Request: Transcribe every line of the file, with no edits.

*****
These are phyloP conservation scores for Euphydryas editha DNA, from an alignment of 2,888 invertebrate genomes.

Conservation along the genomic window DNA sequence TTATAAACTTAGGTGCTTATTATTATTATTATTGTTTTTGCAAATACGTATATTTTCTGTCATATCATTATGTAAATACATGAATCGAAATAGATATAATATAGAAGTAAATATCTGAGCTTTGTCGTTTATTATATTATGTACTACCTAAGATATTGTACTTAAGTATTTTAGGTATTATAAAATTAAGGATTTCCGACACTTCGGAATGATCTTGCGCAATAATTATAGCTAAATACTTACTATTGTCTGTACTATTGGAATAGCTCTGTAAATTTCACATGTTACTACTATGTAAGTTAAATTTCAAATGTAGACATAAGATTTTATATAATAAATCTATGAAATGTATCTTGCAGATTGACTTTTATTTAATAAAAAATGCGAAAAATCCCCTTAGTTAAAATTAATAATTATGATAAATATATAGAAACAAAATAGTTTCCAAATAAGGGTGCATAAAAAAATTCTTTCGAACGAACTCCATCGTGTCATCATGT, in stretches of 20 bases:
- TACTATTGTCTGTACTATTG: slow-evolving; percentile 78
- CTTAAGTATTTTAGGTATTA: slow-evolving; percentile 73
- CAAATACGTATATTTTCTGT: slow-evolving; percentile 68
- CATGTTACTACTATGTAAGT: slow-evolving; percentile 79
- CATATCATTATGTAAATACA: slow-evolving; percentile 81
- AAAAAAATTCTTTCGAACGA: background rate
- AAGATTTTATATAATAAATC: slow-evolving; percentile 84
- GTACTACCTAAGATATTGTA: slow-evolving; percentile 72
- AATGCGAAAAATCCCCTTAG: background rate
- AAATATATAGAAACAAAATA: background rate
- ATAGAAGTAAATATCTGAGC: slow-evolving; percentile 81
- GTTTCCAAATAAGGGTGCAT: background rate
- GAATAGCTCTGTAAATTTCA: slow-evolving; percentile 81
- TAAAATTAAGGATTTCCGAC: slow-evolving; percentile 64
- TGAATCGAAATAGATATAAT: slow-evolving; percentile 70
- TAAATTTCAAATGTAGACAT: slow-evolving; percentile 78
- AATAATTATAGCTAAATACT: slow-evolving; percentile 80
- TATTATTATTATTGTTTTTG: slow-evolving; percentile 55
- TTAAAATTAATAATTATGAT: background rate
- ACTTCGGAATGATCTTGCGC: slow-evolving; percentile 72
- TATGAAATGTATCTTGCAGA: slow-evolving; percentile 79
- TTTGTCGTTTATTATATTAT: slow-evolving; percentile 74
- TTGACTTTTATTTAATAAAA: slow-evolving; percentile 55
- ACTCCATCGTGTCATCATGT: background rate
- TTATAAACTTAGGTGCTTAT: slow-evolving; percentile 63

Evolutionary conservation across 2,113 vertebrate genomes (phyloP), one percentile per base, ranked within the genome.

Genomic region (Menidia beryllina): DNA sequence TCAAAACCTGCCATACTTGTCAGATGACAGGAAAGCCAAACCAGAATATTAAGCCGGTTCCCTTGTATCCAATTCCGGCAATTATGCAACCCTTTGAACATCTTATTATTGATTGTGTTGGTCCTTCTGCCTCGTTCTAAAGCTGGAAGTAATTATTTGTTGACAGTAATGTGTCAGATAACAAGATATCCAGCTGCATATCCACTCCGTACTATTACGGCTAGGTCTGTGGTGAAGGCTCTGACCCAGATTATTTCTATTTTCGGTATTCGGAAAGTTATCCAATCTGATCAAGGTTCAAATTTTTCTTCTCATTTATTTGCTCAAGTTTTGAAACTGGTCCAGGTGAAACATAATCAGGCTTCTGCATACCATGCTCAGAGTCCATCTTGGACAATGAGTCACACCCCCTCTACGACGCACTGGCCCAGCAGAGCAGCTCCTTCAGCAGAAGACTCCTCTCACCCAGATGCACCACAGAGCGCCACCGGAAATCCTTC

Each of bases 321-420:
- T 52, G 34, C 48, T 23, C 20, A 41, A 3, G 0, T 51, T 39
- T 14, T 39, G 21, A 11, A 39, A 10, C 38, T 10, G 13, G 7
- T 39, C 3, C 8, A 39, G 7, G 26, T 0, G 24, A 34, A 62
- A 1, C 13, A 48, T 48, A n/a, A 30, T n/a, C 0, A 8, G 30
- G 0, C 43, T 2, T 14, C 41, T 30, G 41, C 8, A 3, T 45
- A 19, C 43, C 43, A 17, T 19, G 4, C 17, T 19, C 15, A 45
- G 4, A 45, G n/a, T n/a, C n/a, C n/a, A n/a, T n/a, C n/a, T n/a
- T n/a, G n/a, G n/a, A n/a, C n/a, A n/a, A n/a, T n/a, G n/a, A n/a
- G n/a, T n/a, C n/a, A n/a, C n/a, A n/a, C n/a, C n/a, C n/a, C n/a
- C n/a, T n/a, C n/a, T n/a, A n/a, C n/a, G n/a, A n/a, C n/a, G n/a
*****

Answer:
These are phyloP conservation scores for Euphydryas editha DNA, from an alignment of 2,888 invertebrate genomes.

Conservation along the genomic window DNA sequence TTATAAACTTAGGTGCTTATTATTATTATTATTGTTTTTGCAAATACGTATATTTTCTGTCATATCATTATGTAAATACATGAATCGAAATAGATATAATATAGAAGTAAATATCTGAGCTTTGTCGTTTATTATATTATGTACTACCTAAGATATTGTACTTAAGTATTTTAGGTATTATAAAATTAAGGATTTCCGACACTTCGGAATGATCTTGCGCAATAATTATAGCTAAATACTTACTATTGTCTGTACTATTGGAATAGCTCTGTAAATTTCACATGTTACTACTATGTAAGTTAAATTTCAAATGTAGACATAAGATTTTATATAATAAATCTATGAAATGTATCTTGCAGATTGACTTTTATTTAATAAAAAATGCGAAAAATCCCCTTAGTTAAAATTAATAATTATGATAAATATATAGAAACAAAATAGTTTCCAAATAAGGGTGCATAAAAAAATTCTTTCGAACGAACTCCATCGTGTCATCATGT, in stretches of 20 bases:
- TACTATTGTCTGTACTATTG: slow-evolving; percentile 78
- CTTAAGTATTTTAGGTATTA: slow-evolving; percentile 73
- CAAATACGTATATTTTCTGT: slow-evolving; percentile 68
- CATGTTACTACTATGTAAGT: slow-evolving; percentile 79
- CATATCATTATGTAAATACA: slow-evolving; percentile 81
- AAAAAAATTCTTTCGAACGA: background rate
- AAGATTTTATATAATAAATC: slow-evolving; percentile 84
- GTACTACCTAAGATATTGTA: slow-evolving; percentile 72
- AATGCGAAAAATCCCCTTAG: background rate
- AAATATATAGAAACAAAATA: background rate
- ATAGAAGTAAATATCTGAGC: slow-evolving; percentile 81
- GTTTCCAAATAAGGGTGCAT: background rate
- GAATAGCTCTGTAAATTTCA: slow-evolving; percentile 81
- TAAAATTAAGGATTTCCGAC: slow-evolving; percentile 64
- TGAATCGAAATAGATATAAT: slow-evolving; percentile 70
- TAAATTTCAAATGTAGACAT: slow-evolving; percentile 78
- AATAATTATAGCTAAATACT: slow-evolving; percentile 80
- TATTATTATTATTGTTTTTG: slow-evolving; percentile 55
- TTAAAATTAATAATTATGAT: background rate
- ACTTCGGAATGATCTTGCGC: slow-evolving; percentile 72
- TATGAAATGTATCTTGCAGA: slow-evolving; percentile 79
- TTTGTCGTTTATTATATTAT: slow-evolving; percentile 74
- TTGACTTTTATTTAATAAAA: slow-evolving; percentile 55
- ACTCCATCGTGTCATCATGT: background rate
- TTATAAACTTAGGTGCTTAT: slow-evolving; percentile 63

Evolutionary conservation across 2,113 vertebrate genomes (phyloP), one percentile per base, ranked within the genome.

Genomic region (Menidia beryllina): DNA sequence TCAAAACCTGCCATACTTGTCAGATGACAGGAAAGCCAAACCAGAATATTAAGCCGGTTCCCTTGTATCCAATTCCGGCAATTATGCAACCCTTTGAACATCTTATTATTGATTGTGTTGGTCCTTCTGCCTCGTTCTAAAGCTGGAAGTAATTATTTGTTGACAGTAATGTGTCAGATAACAAGATATCCAGCTGCATATCCACTCCGTACTATTACGGCTAGGTCTGTGGTGAAGGCTCTGACCCAGATTATTTCTATTTTCGGTATTCGGAAAGTTATCCAATCTGATCAAGGTTCAAATTTTTCTTCTCATTTATTTGCTCAAGTTTTGAAACTGGTCCAGGTGAAACATAATCAGGCTTCTGCATACCATGCTCAGAGTCCATCTTGGACAATGAGTCACACCCCCTCTACGACGCACTGGCCCAGCAGAGCAGCTCCTTCAGCAGAAGACTCCTCTCACCCAGATGCACCACAGAGCGCCACCGGAAATCCTTC

Each of bases 321-420:
- T 52, G 34, C 48, T 23, C 20, A 41, A 3, G 0, T 51, T 39
- T 14, T 39, G 21, A 11, A 39, A 10, C 38, T 10, G 13, G 7
- T 39, C 3, C 8, A 39, G 7, G 26, T 0, G 24, A 34, A 62
- A 1, C 13, A 48, T 48, A n/a, A 30, T n/a, C 0, A 8, G 30
- G 0, C 43, T 2, T 14, C 41, T 30, G 41, C 8, A 3, T 45
- A 19, C 43, C 43, A 17, T 19, G 4, C 17, T 19, C 15, A 45
- G 4, A 45, G n/a, T n/a, C n/a, C n/a, A n/a, T n/a, C n/a, T n/a
- T n/a, G n/a, G n/a, A n/a, C n/a, A n/a, A n/a, T n/a, G n/a, A n/a
- G n/a, T n/a, C n/a, A n/a, C n/a, A n/a, C n/a, C n/a, C n/a, C n/a
- C n/a, T n/a, C n/a, T n/a, A n/a, C n/a, G n/a, A n/a, C n/a, G n/a